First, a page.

More MS news articles for Aug 2001

Barney Fife, eat your heart out … sidecar is the way to go

Friday, August 10, 2001
Evansville Courier & Press 

I don’t know what you did Monday night, but I rode in a Gold Wing motorcycle sidecar.
It was great. Never been so aired out in my life.

I wrote that one of my favorite TV episodes is the one on “The Andy Griffith Show” in which the Mayberry PD invests in that particular piece of rolling stock.

If Barney Fife could take off down the road in a sidecar, I reasoned, so can I.

Enter Dwight Beard.

The 63-year-old Newburgh man is retired after 39 years in the school system. His wife, Joan, has multiple sclerosis and is unable to walk. He got the sidecar two years ago so she could be comfortable on their frequent motorcycle trips.

Joan has an electric scooter that Beard stores in the rear of his rig.

“When we get to the fishing hole or the park or wherever it is we’re going, she can get around on her own,” Beard says. “At first, she wasn’t so sure about the sidecar, but now she’s so comfortable she goes to sleep. Shoot, my 85-year-old mother comes along every now and again.”

In the television show, Barney never lets on about how hard it is to attach a sidecar.

“I had an expert do the work and it was in his shop for two weeks,” says Beard, who’s ridden motorcycles most of his life. “You’ve got to have special attachment rods and you really have to be sure the alignment is perfect. It’s definitely not something you can slap on in 30 minutes.”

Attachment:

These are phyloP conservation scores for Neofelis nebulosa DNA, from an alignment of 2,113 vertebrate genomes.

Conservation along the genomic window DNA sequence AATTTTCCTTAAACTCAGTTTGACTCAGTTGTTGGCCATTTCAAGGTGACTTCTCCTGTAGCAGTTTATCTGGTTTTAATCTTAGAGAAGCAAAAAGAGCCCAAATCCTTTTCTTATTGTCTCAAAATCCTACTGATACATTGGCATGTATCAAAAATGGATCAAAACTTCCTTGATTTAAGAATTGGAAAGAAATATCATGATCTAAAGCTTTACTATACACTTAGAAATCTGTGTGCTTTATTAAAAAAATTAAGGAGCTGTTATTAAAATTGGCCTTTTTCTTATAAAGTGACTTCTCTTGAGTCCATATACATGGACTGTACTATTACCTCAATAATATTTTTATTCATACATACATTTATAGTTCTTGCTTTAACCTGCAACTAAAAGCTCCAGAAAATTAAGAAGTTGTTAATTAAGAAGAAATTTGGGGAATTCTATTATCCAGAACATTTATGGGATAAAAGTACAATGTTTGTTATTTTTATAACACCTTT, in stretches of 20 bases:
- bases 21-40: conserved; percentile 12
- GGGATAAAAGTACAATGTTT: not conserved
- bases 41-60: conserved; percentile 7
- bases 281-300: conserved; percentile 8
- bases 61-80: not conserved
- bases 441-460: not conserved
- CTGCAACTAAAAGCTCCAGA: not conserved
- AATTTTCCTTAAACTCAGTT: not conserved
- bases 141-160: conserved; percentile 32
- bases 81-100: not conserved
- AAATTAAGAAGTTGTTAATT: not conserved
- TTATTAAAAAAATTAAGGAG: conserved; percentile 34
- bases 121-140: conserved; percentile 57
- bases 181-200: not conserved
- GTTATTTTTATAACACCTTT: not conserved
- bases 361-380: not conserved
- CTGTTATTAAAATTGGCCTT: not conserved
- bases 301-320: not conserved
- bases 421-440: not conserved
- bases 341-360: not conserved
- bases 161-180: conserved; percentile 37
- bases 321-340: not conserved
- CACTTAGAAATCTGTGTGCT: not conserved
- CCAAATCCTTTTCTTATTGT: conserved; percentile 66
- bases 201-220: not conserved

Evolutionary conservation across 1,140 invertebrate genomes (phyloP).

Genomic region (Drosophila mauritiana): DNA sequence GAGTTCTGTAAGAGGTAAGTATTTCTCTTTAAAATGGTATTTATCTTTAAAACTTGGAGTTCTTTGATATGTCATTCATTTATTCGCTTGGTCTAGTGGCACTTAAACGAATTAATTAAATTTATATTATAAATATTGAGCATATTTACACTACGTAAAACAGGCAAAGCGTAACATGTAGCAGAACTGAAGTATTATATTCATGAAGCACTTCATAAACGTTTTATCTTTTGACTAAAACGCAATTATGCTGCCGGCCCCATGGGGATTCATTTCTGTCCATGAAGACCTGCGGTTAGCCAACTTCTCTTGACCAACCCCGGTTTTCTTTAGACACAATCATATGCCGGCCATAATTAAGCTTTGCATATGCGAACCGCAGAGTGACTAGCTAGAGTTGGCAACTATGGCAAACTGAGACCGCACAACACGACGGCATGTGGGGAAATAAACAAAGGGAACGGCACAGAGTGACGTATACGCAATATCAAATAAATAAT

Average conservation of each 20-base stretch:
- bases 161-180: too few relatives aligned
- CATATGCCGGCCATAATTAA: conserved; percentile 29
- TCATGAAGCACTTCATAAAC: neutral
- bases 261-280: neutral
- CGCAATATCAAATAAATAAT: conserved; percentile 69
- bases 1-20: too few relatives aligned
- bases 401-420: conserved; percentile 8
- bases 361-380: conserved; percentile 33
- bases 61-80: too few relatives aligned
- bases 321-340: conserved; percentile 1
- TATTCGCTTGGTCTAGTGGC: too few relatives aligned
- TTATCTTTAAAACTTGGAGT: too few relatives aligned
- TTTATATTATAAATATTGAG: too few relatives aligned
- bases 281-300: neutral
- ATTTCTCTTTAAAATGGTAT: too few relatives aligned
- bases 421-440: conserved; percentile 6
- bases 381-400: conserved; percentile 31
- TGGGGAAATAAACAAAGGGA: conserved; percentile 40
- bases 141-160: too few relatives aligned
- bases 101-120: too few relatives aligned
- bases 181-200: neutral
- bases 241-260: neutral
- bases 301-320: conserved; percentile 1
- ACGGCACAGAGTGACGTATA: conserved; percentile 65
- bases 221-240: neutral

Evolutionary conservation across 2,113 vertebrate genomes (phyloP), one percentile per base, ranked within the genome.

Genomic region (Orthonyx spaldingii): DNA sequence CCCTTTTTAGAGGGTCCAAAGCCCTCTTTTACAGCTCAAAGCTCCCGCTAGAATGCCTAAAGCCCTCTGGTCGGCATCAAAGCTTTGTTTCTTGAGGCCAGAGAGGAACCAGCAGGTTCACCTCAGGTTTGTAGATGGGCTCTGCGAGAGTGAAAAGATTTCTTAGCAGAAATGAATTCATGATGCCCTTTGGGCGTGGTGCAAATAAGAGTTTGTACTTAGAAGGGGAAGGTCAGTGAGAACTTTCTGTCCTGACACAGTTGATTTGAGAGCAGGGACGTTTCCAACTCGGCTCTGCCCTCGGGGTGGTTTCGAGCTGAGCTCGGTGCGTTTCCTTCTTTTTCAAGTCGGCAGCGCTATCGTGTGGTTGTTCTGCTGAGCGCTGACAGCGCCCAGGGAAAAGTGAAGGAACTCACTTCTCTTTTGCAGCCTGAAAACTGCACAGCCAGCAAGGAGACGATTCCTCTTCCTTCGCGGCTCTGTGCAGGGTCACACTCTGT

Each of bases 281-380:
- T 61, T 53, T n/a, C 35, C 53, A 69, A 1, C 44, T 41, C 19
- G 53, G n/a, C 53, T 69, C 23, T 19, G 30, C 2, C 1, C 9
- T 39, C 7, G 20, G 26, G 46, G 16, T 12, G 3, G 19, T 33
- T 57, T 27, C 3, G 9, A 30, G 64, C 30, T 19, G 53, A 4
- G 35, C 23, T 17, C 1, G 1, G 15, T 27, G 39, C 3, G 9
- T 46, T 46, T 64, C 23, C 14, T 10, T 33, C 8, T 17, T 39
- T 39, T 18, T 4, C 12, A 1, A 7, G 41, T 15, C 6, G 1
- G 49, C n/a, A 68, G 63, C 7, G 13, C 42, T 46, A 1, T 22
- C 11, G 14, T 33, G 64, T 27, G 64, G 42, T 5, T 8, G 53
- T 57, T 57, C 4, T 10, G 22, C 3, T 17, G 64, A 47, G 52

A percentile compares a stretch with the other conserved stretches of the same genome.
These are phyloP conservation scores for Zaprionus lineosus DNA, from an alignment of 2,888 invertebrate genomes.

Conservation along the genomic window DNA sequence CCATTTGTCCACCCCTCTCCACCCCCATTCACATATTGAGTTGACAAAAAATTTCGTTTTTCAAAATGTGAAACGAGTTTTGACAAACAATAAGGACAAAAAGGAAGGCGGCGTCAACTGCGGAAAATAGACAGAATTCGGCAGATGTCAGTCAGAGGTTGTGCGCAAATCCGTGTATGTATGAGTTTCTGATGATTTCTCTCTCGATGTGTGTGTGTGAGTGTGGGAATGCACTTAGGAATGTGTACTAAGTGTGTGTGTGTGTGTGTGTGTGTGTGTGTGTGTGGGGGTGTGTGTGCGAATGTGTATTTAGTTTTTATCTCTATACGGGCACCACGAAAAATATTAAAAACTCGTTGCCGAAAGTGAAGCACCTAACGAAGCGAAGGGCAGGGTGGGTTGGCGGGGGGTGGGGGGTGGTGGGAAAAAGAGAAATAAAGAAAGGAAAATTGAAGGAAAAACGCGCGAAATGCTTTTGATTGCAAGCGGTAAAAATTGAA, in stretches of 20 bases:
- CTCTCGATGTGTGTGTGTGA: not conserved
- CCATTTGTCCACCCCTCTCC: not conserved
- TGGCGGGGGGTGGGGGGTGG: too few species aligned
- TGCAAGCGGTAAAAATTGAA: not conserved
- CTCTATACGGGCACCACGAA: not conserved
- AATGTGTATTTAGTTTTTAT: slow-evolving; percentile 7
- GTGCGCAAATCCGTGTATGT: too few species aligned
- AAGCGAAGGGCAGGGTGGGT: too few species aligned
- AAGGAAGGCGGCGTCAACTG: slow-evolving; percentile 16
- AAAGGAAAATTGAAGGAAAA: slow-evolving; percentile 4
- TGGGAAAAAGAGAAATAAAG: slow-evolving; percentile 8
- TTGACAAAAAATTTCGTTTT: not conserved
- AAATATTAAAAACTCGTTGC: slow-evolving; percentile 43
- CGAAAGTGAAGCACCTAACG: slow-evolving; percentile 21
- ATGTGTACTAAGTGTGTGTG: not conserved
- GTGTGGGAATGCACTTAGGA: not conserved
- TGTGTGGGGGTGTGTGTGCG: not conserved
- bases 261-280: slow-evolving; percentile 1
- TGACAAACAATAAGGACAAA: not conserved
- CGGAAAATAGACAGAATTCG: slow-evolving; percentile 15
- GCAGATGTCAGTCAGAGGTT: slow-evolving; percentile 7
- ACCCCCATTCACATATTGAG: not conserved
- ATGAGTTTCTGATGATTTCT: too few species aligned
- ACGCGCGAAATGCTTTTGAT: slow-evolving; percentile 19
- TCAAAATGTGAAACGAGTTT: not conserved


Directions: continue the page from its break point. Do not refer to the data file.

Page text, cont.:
Sidecars, Beard tells me, are affectionately known as hacks. He knows of at least a half dozen in Warrick County.

“We went to a hack convention in North Vernon (Indiana) that brought ’em in from as far away as Michigan. One guy had a stuffed chair in the sidecar. When he pulled in, his wife was sitting back reading the newspaper like she was in her living room.”

It’s time to ride. Beard opens the nose cone and I step inside.

My compartment is surprisingly roomy. You could fit five or six orange construction cones in here.

Unlike what happened to Barney, the sidecar does not separate from the main frame upon takeoff.

“I paid too much money for that to happen,” Beard says as we go zoom.

He takes me on a tour of reclaimed mine property near Chandler, Ind. We stop at a stripper pit to take in the sunset.

“Back when I was in education, there would be an hour between meetings and I’d hop on the motorcycle and come out here. No better way to relax.”

It’s a very comfortable ride. My driver says the five-speed Gold Wing sometimes drifts a bit when he applies the brakes, but I don’t notice.

Motoring along at 55 miles per hour, I can’t get the police-vehicle image out of my mind. I feel like we should be chasing something. Or at least on patrol.

Beard says the sidecar weighs around a quarter-ton. Balance in the rear end is achieved, he goes on, with 75 pounds of carefully placed buckshot.

Dozens of people wave at us. One guy stops watering his yard and salutes.

Beard takes me past a long stretch of corn and soybeans.

“You come by at night and on a motorcycle and it smells twice as sweet. I don’t why that is, but it’s true.”

He’s right. Traveling this way brings out the best in even weeds.

Dwight Beard says it best as we head for home.

“If you’re going to have a toy, have a toy.”